Kammerchor Michaelstein, Sebastian Göring
119:58 (2 CDs)
cpo 777 778-2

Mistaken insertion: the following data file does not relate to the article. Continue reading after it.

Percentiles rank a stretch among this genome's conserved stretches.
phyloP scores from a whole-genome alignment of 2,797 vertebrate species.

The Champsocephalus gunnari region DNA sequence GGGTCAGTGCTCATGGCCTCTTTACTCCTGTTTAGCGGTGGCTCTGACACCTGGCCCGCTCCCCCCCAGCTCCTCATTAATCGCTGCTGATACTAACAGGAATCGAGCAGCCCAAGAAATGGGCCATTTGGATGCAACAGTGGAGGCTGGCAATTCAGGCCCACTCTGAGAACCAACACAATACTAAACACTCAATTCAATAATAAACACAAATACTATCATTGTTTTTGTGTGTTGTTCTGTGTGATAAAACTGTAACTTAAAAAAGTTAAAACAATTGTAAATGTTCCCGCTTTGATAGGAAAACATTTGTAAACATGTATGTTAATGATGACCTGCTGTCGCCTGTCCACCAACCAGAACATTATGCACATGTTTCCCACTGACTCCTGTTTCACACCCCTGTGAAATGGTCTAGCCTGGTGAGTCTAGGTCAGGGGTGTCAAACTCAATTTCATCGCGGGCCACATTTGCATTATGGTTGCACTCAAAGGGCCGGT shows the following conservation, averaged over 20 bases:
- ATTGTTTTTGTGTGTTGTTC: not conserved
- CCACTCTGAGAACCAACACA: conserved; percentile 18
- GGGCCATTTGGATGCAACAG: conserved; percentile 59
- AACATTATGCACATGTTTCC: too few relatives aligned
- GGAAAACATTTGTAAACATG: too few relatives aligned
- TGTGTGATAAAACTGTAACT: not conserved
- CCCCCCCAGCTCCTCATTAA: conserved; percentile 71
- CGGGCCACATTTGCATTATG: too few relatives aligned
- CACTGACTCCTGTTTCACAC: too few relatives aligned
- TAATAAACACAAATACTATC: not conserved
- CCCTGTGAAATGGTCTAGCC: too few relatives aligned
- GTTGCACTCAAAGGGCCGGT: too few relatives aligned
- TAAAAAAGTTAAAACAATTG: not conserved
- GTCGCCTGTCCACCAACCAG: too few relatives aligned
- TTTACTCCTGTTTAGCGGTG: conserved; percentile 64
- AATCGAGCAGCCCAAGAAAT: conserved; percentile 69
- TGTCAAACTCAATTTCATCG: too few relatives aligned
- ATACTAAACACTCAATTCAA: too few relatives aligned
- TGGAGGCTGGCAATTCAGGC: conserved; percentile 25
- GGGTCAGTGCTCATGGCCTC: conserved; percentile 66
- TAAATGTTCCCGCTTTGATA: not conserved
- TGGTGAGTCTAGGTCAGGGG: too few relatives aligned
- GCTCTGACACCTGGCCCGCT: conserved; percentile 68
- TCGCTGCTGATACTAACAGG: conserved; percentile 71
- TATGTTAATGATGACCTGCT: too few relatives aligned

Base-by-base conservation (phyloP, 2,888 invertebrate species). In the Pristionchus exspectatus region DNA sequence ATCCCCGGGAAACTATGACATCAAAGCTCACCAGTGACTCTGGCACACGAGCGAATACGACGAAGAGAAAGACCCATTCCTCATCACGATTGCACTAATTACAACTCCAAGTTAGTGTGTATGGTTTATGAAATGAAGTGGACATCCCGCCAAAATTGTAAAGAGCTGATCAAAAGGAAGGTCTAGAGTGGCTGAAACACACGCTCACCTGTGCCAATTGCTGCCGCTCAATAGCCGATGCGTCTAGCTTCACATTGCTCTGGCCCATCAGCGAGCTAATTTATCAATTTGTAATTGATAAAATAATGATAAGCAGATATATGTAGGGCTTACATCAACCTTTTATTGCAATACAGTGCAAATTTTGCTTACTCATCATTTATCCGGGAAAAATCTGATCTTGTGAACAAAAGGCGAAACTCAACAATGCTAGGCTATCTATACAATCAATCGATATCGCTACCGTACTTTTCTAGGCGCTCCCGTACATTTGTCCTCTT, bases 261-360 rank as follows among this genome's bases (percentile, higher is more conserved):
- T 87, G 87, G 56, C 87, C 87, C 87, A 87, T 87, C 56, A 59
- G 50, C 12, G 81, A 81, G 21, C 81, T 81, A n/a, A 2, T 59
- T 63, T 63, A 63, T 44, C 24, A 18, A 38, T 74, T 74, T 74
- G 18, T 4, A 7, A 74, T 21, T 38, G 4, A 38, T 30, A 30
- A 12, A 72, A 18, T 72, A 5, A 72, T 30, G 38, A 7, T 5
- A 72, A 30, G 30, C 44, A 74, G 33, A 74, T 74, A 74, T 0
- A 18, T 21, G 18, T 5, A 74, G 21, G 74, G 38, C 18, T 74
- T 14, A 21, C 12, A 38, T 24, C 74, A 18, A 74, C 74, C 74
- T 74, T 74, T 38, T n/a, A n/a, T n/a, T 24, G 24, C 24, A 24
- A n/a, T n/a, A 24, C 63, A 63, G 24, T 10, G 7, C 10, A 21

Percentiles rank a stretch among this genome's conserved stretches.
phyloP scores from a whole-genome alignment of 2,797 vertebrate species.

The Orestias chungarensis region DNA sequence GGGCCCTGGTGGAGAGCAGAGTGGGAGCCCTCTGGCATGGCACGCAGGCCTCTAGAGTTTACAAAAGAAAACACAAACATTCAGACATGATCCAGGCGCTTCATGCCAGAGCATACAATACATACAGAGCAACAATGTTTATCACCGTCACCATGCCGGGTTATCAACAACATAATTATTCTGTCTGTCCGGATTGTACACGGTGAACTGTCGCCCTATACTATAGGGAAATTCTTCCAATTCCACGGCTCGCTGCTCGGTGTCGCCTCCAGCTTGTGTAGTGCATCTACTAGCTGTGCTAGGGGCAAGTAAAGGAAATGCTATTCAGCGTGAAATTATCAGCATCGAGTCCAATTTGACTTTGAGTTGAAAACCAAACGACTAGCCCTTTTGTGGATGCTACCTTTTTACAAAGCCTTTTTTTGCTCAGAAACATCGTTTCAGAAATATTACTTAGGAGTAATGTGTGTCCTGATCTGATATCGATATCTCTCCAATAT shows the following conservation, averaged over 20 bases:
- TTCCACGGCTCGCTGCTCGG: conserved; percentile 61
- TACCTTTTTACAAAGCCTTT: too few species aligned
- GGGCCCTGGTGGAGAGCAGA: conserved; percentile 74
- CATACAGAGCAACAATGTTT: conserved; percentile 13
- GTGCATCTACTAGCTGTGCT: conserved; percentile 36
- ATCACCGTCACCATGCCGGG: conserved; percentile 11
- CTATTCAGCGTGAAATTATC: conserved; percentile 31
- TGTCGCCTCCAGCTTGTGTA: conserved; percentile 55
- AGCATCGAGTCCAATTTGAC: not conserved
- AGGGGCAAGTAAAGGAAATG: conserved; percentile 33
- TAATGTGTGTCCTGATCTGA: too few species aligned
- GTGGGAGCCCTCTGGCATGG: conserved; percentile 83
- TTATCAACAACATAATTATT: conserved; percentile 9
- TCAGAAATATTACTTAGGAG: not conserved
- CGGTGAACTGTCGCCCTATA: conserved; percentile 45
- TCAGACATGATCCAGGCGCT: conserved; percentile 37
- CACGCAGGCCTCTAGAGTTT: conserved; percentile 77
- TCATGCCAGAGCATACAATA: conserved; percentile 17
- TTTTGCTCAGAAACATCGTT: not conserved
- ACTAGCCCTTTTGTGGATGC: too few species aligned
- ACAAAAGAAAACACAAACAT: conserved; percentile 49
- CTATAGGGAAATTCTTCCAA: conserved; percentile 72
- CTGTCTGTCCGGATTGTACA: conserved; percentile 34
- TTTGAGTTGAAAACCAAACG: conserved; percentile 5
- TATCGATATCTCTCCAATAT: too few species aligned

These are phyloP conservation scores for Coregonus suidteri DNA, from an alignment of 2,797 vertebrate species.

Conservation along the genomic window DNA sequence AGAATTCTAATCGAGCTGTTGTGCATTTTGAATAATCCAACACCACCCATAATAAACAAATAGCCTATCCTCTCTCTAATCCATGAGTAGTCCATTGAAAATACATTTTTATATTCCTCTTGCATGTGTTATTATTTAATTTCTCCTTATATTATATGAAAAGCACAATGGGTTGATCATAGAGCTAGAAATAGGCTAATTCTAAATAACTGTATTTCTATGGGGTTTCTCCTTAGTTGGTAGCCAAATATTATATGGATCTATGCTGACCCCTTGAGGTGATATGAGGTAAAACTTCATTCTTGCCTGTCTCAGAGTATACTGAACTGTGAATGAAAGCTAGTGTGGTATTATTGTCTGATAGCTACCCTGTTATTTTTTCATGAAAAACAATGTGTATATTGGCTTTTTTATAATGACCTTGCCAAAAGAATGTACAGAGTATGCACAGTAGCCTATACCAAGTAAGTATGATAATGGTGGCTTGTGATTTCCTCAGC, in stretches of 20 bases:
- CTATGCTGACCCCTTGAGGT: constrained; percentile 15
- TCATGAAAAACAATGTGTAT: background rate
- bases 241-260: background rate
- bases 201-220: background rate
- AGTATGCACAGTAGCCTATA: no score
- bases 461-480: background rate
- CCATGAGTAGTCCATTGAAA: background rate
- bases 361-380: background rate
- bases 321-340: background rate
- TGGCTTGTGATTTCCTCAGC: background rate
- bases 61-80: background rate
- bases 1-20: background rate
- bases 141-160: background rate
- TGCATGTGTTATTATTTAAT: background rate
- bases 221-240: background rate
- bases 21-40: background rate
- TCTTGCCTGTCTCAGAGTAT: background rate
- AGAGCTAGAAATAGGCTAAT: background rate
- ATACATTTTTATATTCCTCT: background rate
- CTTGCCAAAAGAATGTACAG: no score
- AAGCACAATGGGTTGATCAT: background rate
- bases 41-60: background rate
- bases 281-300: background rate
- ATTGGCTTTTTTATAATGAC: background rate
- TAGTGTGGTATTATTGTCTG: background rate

Though nowadays considered a secondary figure in the history of music, Johann Heinrich Rolle was actually widely respected in his own day. His oratorios were very widely disseminated and performed (even enjoying the relative luxury of being printed in vocal score format) and it is not difficult to see why – in an age that saw musical language simplified to a certain degree (complex baroque counterpoint giving way to a more tuneful style), Rolle’s works manage to combine elements of both. The 31 motets on these two CDs are perfect examples of this – and more, since they show that Rolle also understood how to vary the textures and styles within relatively short works to give them all a satisfying overall shape. The discs are taken from different recording sessions (2004 and 2006 respectively) but there is no discernible difference in the quality of the performances. If I am brutally honest, I do find the alternation between the solo ensemble and the tutti on the first disc a little unbalanced – the choir is simply too big (22 singers with single strings doubling, while the second disc has two singers per part and only lute or guitar accompaniment). Otherwise, this is a fine achievement and convincingly demonstrates that choirs need not simply jump from motets by Bach to those by Mendelssohn!